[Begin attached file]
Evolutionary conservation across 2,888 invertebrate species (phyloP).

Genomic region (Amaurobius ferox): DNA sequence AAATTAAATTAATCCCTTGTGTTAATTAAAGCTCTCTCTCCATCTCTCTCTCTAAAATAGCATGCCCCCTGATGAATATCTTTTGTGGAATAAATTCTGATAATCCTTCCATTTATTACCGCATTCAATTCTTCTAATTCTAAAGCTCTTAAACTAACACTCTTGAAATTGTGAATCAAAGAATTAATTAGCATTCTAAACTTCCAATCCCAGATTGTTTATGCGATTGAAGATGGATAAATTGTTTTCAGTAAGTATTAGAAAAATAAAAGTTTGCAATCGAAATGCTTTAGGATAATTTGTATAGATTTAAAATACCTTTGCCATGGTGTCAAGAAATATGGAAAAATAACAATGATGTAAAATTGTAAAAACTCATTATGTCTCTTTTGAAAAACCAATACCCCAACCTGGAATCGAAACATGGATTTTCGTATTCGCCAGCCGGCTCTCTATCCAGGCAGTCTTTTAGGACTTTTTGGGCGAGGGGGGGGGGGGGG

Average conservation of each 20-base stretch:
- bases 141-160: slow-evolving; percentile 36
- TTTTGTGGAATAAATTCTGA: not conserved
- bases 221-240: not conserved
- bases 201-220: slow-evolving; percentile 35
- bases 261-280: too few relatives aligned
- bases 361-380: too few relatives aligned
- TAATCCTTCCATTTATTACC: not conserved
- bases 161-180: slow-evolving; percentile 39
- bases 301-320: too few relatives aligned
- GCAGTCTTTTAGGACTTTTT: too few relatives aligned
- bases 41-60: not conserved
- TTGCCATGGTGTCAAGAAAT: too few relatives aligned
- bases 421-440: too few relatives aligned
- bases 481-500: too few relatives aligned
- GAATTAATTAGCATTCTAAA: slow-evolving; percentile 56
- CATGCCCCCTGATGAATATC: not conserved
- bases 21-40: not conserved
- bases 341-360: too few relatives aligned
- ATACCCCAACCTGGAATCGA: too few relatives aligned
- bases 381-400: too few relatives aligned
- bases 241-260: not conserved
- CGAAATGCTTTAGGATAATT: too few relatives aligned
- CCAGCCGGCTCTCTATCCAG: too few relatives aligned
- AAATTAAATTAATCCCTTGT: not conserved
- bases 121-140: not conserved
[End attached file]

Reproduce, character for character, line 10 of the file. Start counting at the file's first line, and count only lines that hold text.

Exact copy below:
- TAATCCTTCCATTTATTACC: not conserved